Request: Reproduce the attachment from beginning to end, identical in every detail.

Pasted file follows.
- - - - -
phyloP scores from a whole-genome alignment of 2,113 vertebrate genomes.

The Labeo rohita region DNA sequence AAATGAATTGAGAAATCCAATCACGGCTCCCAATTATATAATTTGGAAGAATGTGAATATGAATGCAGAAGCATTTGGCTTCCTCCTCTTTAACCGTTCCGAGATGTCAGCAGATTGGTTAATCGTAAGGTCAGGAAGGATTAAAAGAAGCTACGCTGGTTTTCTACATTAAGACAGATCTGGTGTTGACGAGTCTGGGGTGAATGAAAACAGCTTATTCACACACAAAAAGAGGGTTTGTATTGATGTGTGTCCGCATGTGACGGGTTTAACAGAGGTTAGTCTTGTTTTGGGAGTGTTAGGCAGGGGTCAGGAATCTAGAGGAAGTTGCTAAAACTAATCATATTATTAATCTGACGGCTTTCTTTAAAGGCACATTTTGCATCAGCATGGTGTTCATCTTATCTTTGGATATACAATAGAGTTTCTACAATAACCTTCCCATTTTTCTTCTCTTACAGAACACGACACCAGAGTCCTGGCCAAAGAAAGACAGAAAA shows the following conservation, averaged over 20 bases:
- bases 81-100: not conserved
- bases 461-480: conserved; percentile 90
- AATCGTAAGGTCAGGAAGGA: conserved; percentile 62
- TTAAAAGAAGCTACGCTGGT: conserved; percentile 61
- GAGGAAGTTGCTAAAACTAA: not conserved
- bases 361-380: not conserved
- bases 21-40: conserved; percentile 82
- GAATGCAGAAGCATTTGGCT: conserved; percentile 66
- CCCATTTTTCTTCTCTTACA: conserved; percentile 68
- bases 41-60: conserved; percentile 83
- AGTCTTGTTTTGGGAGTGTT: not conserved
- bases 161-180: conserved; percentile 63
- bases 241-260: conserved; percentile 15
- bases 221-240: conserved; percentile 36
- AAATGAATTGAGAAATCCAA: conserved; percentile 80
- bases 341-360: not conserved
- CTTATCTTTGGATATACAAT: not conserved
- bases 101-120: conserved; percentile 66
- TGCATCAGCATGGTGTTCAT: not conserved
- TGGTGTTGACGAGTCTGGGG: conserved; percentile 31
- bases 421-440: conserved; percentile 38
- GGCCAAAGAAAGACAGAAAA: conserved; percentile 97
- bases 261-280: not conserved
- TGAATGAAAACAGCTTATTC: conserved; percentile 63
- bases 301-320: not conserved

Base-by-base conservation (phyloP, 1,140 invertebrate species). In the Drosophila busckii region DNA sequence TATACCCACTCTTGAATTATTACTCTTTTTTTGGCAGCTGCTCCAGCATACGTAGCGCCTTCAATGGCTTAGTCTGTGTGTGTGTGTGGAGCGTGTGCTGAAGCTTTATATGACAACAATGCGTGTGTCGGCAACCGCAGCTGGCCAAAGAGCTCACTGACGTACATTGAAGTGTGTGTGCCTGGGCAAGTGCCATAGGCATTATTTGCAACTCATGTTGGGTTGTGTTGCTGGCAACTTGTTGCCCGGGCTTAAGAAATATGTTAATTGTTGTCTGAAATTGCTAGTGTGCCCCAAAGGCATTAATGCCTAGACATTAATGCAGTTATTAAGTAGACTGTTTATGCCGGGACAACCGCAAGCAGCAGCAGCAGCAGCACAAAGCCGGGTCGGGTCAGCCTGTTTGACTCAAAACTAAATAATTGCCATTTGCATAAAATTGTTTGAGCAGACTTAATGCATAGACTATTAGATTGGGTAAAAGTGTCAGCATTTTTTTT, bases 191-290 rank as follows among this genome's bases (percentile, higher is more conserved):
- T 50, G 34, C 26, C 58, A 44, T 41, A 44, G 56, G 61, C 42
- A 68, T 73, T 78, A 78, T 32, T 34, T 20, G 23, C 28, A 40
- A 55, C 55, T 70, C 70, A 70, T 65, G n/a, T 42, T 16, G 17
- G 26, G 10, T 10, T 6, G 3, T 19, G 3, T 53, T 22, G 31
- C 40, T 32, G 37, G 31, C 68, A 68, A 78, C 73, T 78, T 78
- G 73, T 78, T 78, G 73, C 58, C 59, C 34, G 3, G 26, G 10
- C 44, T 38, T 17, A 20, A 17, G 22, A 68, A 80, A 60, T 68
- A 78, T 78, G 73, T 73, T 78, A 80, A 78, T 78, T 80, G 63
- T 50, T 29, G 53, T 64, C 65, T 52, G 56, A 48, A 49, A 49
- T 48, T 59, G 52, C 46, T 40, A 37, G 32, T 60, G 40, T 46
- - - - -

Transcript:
phyloP scores from a whole-genome alignment of 2,113 vertebrate genomes.

The Labeo rohita region DNA sequence AAATGAATTGAGAAATCCAATCACGGCTCCCAATTATATAATTTGGAAGAATGTGAATATGAATGCAGAAGCATTTGGCTTCCTCCTCTTTAACCGTTCCGAGATGTCAGCAGATTGGTTAATCGTAAGGTCAGGAAGGATTAAAAGAAGCTACGCTGGTTTTCTACATTAAGACAGATCTGGTGTTGACGAGTCTGGGGTGAATGAAAACAGCTTATTCACACACAAAAAGAGGGTTTGTATTGATGTGTGTCCGCATGTGACGGGTTTAACAGAGGTTAGTCTTGTTTTGGGAGTGTTAGGCAGGGGTCAGGAATCTAGAGGAAGTTGCTAAAACTAATCATATTATTAATCTGACGGCTTTCTTTAAAGGCACATTTTGCATCAGCATGGTGTTCATCTTATCTTTGGATATACAATAGAGTTTCTACAATAACCTTCCCATTTTTCTTCTCTTACAGAACACGACACCAGAGTCCTGGCCAAAGAAAGACAGAAAA shows the following conservation, averaged over 20 bases:
- bases 81-100: not conserved
- bases 461-480: conserved; percentile 90
- AATCGTAAGGTCAGGAAGGA: conserved; percentile 62
- TTAAAAGAAGCTACGCTGGT: conserved; percentile 61
- GAGGAAGTTGCTAAAACTAA: not conserved
- bases 361-380: not conserved
- bases 21-40: conserved; percentile 82
- GAATGCAGAAGCATTTGGCT: conserved; percentile 66
- CCCATTTTTCTTCTCTTACA: conserved; percentile 68
- bases 41-60: conserved; percentile 83
- AGTCTTGTTTTGGGAGTGTT: not conserved
- bases 161-180: conserved; percentile 63
- bases 241-260: conserved; percentile 15
- bases 221-240: conserved; percentile 36
- AAATGAATTGAGAAATCCAA: conserved; percentile 80
- bases 341-360: not conserved
- CTTATCTTTGGATATACAAT: not conserved
- bases 101-120: conserved; percentile 66
- TGCATCAGCATGGTGTTCAT: not conserved
- TGGTGTTGACGAGTCTGGGG: conserved; percentile 31
- bases 421-440: conserved; percentile 38
- GGCCAAAGAAAGACAGAAAA: conserved; percentile 97
- bases 261-280: not conserved
- TGAATGAAAACAGCTTATTC: conserved; percentile 63
- bases 301-320: not conserved

Base-by-base conservation (phyloP, 1,140 invertebrate species). In the Drosophila busckii region DNA sequence TATACCCACTCTTGAATTATTACTCTTTTTTTGGCAGCTGCTCCAGCATACGTAGCGCCTTCAATGGCTTAGTCTGTGTGTGTGTGTGGAGCGTGTGCTGAAGCTTTATATGACAACAATGCGTGTGTCGGCAACCGCAGCTGGCCAAAGAGCTCACTGACGTACATTGAAGTGTGTGTGCCTGGGCAAGTGCCATAGGCATTATTTGCAACTCATGTTGGGTTGTGTTGCTGGCAACTTGTTGCCCGGGCTTAAGAAATATGTTAATTGTTGTCTGAAATTGCTAGTGTGCCCCAAAGGCATTAATGCCTAGACATTAATGCAGTTATTAAGTAGACTGTTTATGCCGGGACAACCGCAAGCAGCAGCAGCAGCAGCACAAAGCCGGGTCGGGTCAGCCTGTTTGACTCAAAACTAAATAATTGCCATTTGCATAAAATTGTTTGAGCAGACTTAATGCATAGACTATTAGATTGGGTAAAAGTGTCAGCATTTTTTTT, bases 191-290 rank as follows among this genome's bases (percentile, higher is more conserved):
- T 50, G 34, C 26, C 58, A 44, T 41, A 44, G 56, G 61, C 42
- A 68, T 73, T 78, A 78, T 32, T 34, T 20, G 23, C 28, A 40
- A 55, C 55, T 70, C 70, A 70, T 65, G n/a, T 42, T 16, G 17
- G 26, G 10, T 10, T 6, G 3, T 19, G 3, T 53, T 22, G 31
- C 40, T 32, G 37, G 31, C 68, A 68, A 78, C 73, T 78, T 78
- G 73, T 78, T 78, G 73, C 58, C 59, C 34, G 3, G 26, G 10
- C 44, T 38, T 17, A 20, A 17, G 22, A 68, A 80, A 60, T 68
- A 78, T 78, G 73, T 73, T 78, A 80, A 78, T 78, T 80, G 63
- T 50, T 29, G 53, T 64, C 65, T 52, G 56, A 48, A 49, A 49
- T 48, T 59, G 52, C 46, T 40, A 37, G 32, T 60, G 40, T 46